poker. She plays every week and usually cleans up. So I guess I should
have known all along that I was going to fold.

Still, I thought
I was playing a good hand back in October when I ducked behind my milk
ducts, telling her I couldn't leave Zev because I was still nursing.
Then came a series of colds. Some family trips. A few work-related
delays. I started to think the whole thing was going to fade away. But
it didn't. 

She lobbied hard: It'll be a good bonding experience
for Zev and Hubby. I can get a massage, go to the spa. I need a break,
a chance to remember what it was like to have zero responsibilities.
Besides, she said, a girls' weekend would be fun.

She had me
there. I haven't had a girls' weekend – or even, really, a girls' night
– in a long, long time. Zev gives me so much love and life and purpose.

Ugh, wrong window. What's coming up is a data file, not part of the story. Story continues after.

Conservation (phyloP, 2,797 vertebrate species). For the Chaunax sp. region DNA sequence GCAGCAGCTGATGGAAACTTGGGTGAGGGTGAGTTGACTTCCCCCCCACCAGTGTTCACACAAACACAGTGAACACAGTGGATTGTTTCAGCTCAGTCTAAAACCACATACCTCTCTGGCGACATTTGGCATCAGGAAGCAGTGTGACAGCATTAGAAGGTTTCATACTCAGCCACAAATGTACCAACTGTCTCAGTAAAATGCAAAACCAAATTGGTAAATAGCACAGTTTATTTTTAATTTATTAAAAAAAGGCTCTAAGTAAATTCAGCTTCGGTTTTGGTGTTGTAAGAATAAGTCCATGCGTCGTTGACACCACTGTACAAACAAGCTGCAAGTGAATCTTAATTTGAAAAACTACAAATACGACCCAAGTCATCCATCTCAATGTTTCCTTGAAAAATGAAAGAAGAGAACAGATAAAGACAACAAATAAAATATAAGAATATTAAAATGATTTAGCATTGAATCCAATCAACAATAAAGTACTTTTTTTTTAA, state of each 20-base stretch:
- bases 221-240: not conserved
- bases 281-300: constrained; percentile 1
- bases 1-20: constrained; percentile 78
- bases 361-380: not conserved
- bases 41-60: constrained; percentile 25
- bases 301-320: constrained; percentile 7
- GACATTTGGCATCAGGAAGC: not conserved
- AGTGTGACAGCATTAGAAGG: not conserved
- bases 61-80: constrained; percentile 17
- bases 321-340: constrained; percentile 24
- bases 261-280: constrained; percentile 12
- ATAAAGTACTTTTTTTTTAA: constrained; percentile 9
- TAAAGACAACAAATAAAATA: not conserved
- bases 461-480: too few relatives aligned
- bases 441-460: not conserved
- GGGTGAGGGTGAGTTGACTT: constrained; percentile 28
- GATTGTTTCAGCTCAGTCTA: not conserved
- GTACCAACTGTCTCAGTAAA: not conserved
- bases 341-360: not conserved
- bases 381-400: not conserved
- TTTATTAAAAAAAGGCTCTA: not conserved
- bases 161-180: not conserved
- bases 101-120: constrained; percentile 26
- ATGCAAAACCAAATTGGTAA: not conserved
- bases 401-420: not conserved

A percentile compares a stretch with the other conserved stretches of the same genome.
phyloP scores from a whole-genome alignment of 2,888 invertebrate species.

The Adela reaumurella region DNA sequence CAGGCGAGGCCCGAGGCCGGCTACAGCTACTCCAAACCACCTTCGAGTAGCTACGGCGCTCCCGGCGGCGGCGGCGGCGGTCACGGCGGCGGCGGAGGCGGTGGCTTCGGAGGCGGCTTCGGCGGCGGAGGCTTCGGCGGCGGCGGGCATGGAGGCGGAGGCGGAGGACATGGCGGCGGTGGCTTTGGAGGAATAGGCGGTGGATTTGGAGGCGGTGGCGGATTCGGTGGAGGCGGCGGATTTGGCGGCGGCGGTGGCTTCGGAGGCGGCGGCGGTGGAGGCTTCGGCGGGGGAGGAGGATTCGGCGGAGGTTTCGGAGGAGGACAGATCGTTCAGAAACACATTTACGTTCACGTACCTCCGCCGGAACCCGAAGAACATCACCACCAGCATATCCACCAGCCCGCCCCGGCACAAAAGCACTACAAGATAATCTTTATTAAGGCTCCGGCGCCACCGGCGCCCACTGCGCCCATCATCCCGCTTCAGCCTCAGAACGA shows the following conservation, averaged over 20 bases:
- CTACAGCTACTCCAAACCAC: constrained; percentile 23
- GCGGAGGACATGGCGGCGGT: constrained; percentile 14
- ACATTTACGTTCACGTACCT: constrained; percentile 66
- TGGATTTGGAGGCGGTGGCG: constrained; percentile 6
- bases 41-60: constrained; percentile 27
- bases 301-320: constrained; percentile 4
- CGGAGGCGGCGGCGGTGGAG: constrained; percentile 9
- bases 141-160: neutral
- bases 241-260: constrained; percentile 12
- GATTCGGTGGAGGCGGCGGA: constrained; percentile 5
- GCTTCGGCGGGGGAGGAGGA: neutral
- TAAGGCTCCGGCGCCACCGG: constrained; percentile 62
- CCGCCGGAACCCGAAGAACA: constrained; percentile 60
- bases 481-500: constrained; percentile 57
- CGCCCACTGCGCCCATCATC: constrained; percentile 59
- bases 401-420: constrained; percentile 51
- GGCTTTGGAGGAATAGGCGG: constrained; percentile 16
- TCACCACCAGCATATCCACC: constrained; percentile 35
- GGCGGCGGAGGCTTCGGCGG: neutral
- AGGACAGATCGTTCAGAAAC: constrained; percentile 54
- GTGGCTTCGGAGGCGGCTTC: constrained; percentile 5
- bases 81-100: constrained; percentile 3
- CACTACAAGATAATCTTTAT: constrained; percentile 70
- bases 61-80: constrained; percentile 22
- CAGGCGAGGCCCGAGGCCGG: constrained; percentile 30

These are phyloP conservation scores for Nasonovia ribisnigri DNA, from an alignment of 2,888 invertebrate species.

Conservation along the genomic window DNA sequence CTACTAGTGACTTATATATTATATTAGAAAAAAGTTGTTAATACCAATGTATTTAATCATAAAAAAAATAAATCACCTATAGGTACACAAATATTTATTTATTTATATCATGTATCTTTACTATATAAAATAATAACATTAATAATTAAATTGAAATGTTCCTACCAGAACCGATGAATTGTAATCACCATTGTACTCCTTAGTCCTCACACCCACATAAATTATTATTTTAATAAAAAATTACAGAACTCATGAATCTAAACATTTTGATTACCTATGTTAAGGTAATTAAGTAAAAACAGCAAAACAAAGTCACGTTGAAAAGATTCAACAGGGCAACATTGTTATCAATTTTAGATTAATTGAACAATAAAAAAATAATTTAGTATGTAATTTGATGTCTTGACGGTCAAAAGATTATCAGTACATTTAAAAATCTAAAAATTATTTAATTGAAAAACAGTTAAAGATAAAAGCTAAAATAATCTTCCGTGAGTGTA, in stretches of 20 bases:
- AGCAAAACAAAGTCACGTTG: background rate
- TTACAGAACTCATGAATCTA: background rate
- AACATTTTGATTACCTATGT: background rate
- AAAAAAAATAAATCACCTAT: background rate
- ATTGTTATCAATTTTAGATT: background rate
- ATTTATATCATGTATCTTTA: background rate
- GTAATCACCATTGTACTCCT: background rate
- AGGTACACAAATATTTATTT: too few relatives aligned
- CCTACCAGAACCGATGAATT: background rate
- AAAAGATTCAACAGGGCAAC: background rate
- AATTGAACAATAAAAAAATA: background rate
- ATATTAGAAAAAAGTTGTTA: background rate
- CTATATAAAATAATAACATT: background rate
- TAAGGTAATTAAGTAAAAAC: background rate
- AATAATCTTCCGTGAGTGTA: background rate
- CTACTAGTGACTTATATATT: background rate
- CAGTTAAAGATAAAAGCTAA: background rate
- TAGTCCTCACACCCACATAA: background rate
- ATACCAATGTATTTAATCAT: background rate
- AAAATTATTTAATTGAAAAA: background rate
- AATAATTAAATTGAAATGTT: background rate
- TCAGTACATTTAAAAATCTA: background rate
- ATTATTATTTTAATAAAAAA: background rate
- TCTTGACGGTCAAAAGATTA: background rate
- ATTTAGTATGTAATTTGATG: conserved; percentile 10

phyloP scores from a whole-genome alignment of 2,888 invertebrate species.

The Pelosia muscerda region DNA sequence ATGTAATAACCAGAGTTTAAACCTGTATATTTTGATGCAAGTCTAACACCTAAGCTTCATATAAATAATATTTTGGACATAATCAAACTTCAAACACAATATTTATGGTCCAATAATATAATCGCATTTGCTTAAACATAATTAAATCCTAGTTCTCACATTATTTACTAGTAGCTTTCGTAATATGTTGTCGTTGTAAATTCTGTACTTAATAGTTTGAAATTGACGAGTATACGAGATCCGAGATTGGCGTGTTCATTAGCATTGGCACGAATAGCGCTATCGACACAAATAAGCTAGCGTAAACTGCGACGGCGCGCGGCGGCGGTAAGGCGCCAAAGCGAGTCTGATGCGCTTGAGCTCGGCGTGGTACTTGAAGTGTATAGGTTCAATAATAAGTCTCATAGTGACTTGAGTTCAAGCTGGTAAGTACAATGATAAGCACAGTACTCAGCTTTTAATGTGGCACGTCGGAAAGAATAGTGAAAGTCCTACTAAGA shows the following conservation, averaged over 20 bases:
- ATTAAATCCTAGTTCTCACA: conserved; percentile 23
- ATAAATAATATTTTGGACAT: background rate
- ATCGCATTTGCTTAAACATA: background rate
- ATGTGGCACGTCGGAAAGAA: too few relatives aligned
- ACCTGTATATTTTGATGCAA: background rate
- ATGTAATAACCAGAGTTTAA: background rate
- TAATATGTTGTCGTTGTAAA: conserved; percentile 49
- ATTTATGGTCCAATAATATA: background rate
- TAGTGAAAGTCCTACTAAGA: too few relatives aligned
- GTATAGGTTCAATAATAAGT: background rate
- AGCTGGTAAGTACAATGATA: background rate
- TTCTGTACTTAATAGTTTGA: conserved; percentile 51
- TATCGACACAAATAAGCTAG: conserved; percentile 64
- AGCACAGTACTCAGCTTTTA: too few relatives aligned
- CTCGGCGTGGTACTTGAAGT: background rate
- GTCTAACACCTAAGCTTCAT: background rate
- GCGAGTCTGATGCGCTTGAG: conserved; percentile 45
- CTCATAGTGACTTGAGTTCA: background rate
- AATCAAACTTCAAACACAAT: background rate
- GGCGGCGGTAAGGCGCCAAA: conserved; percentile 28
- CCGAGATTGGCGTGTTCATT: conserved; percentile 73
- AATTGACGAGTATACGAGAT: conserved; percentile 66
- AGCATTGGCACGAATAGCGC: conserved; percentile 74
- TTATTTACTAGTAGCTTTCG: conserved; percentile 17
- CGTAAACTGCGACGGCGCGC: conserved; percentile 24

But he can't give me the latest gossip or help me pick out shoes. 

are essential, the people you can retreat to when toddlers (or
husbands) throw temper tantrums and life stops making sense. I should
be more grateful that there is someone in my life who would want to
spend a weekend in Vegas with me.

Besides, Keren's a good girl.
A mom like me. It's not like she's going to get us arrested or dance on
the bar until dawn. It'll be a nice, mellow weekend. 

By the time those little white dots finish their dance and complete my plane-ticket order, I decide I'm all in.

Good," she says, and I can hear her smile on the other end of the
phone. "I'll call you tomorrow, and we'll get tickets to 'Thunder From
Down Under.' " 

Oh, dear.

Tuesday, February 13, 2007

Hi. I'm Mayrav, And This Is My Husband's Penis